This included the journey not just for the patients, but also for others indirectly impacted by the experience (eg, families, friends and health professionals). We also identified how and where the company’s existing products and services linked into the journeys, to examine how these could be enhanced or integrated into possible new offerings.
Workshop: What are the key problems?
Using the insights, emotional and structural understandings gained in the enquiry phases, the team isolated all the key problems associated with each stage of the journey, within customer needs and in inherent challenges of the domain itself. The problems were clustered according to the phases of a healthcare lifecycle and prioritised.
Workshop: How do we solve these problems?
Using the problems identified in the user journey as a focus, the Innovation Team ideated with a variety of design thinking games what an ideal patient journey should look like – What would the ideal experience be for a diabetes patient from wellness through to their last days? What would the ideal experience look like for their networks?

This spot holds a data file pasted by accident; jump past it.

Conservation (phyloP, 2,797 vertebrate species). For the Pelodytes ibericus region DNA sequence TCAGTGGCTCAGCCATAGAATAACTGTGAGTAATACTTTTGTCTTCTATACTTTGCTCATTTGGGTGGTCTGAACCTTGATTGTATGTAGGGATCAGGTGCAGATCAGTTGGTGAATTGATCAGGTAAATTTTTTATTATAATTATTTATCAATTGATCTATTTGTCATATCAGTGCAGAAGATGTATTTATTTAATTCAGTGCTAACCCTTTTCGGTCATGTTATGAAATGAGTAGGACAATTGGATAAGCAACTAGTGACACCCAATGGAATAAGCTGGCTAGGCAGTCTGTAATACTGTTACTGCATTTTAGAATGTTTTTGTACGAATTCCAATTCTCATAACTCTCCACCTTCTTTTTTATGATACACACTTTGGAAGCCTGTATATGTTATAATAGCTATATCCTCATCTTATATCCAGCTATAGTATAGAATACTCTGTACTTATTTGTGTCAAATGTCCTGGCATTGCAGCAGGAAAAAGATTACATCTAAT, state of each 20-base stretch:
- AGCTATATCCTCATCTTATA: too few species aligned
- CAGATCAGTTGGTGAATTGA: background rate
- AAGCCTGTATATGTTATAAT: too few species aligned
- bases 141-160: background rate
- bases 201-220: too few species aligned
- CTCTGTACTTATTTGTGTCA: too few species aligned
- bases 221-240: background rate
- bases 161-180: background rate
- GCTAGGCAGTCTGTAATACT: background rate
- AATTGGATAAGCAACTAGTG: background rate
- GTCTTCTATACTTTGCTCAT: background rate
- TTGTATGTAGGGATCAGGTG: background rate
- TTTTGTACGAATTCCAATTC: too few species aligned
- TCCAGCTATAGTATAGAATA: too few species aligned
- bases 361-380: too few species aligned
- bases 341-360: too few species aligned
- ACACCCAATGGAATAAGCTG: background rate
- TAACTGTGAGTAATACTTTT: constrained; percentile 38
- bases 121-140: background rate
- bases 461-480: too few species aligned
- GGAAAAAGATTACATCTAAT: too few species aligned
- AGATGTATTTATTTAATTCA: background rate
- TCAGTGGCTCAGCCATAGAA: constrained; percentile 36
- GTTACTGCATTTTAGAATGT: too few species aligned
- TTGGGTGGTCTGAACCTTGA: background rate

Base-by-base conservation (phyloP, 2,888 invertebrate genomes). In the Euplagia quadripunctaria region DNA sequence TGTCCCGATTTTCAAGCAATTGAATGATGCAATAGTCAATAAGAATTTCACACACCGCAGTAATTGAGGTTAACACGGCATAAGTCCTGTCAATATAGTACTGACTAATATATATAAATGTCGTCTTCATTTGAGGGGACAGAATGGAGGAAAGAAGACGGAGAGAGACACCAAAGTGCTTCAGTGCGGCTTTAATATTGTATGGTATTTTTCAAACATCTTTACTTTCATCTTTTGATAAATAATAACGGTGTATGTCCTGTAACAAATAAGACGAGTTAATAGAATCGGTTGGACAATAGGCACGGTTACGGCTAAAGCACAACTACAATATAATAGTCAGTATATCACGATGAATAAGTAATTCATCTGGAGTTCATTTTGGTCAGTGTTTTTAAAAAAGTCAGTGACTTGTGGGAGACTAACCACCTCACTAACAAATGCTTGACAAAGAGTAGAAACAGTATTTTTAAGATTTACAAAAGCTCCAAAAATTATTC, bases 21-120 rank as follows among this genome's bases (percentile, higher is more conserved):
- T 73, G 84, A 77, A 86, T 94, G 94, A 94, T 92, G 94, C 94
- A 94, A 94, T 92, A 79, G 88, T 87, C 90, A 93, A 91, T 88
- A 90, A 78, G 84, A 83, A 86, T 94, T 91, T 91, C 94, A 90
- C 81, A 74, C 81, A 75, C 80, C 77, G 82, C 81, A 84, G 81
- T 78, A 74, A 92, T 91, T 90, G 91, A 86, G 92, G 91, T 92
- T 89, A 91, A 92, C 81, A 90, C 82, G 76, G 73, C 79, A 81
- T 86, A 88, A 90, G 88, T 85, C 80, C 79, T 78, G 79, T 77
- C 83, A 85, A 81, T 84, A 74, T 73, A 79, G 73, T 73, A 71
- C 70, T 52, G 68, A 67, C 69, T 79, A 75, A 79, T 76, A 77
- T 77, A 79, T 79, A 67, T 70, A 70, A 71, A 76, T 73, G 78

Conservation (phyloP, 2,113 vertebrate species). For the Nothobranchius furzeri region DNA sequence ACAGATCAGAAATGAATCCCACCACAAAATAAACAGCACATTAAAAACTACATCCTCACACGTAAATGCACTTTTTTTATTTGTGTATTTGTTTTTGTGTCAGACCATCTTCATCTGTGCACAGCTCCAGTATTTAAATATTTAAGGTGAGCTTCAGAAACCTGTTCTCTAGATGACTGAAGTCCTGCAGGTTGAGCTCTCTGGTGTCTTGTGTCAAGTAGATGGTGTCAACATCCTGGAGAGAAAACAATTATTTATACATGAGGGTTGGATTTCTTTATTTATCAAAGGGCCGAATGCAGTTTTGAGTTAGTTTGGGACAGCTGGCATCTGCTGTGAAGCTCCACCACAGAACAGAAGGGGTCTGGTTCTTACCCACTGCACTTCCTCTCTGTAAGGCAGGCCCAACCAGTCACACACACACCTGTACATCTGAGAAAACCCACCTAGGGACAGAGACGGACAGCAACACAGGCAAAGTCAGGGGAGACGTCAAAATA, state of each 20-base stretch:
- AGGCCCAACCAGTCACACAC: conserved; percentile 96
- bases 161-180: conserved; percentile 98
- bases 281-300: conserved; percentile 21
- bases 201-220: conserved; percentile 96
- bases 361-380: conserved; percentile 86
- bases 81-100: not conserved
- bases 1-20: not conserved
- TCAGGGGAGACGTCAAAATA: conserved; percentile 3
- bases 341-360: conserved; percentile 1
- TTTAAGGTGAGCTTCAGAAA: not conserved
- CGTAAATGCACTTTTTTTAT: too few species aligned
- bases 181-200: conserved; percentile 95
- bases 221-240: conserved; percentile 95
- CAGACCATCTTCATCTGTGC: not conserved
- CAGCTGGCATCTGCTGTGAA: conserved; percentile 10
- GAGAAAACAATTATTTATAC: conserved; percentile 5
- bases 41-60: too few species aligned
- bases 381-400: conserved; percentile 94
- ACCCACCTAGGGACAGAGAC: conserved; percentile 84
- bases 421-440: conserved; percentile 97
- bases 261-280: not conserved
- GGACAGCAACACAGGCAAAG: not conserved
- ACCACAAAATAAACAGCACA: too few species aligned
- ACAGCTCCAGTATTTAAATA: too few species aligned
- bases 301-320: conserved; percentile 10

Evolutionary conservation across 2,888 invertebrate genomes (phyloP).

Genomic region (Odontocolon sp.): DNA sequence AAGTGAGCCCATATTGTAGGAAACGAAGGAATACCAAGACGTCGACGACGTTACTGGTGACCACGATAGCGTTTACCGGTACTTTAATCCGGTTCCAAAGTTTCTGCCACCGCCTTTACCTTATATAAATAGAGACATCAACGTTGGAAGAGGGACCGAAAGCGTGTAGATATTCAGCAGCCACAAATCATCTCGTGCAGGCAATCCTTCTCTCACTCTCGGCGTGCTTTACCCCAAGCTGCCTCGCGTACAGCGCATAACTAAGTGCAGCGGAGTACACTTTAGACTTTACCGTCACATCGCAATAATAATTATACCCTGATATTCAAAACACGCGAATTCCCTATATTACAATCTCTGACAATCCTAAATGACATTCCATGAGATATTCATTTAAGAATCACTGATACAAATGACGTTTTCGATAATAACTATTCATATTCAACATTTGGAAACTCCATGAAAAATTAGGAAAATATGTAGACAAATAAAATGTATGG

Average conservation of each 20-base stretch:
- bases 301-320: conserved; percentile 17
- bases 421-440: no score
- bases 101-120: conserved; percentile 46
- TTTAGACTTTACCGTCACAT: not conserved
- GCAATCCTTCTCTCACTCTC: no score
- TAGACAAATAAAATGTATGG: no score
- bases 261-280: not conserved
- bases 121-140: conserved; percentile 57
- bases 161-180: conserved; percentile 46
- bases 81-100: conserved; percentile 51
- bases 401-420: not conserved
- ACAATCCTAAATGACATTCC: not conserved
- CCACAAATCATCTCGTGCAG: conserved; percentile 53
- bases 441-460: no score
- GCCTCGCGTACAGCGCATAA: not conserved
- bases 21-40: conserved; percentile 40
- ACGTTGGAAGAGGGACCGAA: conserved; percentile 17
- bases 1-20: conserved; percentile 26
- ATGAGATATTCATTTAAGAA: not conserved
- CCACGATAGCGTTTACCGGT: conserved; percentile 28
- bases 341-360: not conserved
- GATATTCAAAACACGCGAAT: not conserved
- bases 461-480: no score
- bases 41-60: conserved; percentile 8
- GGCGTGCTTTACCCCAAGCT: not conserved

Solutions were explored for their power to potentially transform the existing patient journey into the ideal experience. The team wrote down any ideas they had, not taking into account any technological or practical constraints.
The result was several hundred new ideas for products and services. We then prioritised these by examining the impact of each possible solution for the patient and the company, against effort/time required to implement it.
Cognitive Ink assisted the Innovation team in identifying a number of key insights and patient experience challenges which had not previously been considered. The overall outcome of our process was the generation of a large number of ideas for new products and services, resulting from a newfound understanding and empathy for the journey of diabetes patients and their support networks. Prioritisation was done by balancing the impact for patients with the impact in achieving the company’s business objectives, effort and time involved to implement and the potential for integration with existing offerings.